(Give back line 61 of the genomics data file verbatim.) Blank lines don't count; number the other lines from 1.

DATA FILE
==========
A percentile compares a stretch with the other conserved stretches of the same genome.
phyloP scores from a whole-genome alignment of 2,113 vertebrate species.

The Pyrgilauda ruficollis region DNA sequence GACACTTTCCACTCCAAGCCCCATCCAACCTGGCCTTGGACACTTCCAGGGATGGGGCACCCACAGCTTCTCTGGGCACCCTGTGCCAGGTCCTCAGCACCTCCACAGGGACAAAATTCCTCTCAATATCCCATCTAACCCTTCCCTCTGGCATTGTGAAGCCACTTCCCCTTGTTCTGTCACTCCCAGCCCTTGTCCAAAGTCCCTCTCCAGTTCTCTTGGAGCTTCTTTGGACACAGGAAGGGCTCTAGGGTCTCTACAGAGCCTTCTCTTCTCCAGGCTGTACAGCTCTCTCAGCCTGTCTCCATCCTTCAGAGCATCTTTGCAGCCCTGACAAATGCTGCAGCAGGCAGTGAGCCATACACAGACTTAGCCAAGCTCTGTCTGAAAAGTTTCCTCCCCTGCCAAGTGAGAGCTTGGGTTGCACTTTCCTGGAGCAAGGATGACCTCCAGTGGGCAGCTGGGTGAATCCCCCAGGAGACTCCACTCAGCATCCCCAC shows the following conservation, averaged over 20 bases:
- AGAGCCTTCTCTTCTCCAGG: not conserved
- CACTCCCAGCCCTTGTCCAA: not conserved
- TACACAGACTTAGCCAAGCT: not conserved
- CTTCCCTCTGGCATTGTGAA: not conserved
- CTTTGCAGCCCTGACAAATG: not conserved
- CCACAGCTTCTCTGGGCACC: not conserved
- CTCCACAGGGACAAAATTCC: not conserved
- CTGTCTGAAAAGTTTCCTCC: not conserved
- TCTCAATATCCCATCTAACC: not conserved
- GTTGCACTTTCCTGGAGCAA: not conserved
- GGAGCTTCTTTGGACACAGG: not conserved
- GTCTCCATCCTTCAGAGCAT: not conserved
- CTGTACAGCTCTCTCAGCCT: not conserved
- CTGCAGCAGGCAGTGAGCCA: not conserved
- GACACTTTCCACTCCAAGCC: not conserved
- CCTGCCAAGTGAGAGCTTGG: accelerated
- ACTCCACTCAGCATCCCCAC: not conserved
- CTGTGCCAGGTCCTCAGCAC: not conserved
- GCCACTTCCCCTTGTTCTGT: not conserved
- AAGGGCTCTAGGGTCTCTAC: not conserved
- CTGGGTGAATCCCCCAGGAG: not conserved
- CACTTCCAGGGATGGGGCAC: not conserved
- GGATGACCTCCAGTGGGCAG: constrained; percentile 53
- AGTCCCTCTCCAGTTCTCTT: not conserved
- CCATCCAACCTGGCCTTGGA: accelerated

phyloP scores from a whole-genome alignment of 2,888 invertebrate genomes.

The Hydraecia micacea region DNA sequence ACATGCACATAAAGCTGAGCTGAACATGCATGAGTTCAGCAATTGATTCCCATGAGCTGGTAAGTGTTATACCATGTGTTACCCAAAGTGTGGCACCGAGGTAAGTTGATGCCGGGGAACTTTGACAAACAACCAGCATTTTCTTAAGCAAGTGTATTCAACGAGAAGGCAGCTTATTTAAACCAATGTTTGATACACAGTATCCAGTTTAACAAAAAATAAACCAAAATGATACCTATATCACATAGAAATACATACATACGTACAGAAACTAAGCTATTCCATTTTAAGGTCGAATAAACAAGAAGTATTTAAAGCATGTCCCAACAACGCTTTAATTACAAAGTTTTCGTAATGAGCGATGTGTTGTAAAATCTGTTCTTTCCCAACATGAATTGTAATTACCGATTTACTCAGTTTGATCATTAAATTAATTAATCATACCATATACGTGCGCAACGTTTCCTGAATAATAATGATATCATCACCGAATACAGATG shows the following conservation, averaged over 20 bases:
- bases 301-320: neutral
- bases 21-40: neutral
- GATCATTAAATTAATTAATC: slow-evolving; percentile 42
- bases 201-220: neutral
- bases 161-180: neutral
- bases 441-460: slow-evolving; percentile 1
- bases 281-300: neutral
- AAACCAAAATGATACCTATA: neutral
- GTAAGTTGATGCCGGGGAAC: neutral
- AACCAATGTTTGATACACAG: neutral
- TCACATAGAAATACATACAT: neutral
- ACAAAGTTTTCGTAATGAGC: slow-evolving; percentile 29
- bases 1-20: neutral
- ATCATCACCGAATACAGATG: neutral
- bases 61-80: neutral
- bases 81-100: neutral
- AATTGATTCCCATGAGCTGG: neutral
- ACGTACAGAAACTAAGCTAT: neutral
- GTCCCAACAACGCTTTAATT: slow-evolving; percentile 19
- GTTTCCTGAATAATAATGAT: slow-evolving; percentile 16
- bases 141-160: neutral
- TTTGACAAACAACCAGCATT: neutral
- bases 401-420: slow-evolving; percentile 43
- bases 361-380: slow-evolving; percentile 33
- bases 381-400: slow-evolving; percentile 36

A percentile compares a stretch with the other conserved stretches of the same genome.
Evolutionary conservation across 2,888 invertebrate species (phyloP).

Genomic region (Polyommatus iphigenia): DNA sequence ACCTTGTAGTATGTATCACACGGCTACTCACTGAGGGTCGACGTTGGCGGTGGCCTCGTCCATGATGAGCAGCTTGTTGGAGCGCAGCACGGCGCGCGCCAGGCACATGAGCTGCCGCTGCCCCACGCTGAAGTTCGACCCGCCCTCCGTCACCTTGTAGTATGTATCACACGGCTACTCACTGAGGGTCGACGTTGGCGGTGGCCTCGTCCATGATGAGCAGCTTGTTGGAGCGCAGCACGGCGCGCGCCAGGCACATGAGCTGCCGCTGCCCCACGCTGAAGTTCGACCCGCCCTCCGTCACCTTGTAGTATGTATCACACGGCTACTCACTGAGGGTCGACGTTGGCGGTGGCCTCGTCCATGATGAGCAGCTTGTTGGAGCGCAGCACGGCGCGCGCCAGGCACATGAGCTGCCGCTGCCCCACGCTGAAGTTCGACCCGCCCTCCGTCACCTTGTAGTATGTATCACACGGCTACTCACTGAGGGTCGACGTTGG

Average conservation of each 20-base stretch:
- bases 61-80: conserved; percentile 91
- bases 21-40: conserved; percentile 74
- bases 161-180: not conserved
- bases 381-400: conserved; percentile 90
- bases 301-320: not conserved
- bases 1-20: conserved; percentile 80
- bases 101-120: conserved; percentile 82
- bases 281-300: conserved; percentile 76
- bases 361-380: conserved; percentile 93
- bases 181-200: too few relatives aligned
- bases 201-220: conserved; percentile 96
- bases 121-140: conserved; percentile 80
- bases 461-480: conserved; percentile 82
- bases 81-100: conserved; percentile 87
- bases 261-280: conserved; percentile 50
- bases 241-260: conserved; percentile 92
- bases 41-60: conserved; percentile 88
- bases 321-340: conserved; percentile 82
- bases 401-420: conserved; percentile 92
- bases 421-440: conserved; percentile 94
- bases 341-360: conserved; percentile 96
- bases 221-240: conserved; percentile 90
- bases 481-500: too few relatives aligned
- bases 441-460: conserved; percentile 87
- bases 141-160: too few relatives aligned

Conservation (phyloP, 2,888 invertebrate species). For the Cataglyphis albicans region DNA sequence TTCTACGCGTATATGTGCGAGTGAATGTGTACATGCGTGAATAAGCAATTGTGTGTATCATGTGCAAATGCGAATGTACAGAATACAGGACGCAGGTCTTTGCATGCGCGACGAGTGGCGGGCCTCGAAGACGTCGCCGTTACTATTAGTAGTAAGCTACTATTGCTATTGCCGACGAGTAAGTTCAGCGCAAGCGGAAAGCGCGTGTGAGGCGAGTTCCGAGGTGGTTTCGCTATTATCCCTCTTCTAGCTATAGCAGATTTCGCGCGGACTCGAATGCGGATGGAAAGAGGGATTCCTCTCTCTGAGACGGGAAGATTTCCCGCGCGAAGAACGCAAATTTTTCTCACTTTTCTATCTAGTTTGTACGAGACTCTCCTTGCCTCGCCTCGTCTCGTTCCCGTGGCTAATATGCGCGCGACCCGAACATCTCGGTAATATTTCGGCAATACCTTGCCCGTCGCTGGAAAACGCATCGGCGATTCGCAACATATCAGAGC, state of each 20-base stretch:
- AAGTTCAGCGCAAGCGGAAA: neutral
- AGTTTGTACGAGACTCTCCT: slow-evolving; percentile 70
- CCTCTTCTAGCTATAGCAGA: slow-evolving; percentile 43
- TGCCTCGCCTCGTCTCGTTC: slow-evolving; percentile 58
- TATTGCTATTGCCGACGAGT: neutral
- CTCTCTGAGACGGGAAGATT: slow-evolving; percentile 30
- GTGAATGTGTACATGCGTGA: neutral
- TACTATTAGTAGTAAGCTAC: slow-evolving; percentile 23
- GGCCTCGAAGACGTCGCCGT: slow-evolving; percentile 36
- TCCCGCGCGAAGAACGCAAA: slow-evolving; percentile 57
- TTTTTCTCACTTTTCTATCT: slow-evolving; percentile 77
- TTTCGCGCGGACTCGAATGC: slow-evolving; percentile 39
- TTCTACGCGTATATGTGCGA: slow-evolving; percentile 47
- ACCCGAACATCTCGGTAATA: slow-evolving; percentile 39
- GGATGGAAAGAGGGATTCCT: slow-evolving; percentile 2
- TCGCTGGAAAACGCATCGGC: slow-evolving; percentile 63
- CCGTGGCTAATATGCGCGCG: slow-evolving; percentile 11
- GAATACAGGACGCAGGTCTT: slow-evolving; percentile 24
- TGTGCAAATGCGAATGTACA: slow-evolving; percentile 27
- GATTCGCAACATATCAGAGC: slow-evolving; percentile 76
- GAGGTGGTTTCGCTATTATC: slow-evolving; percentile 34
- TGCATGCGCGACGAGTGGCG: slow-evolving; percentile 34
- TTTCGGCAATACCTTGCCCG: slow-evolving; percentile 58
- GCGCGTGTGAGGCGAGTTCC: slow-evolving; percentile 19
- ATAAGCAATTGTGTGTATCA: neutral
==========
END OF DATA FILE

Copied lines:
- bases 21-40: conserved; percentile 74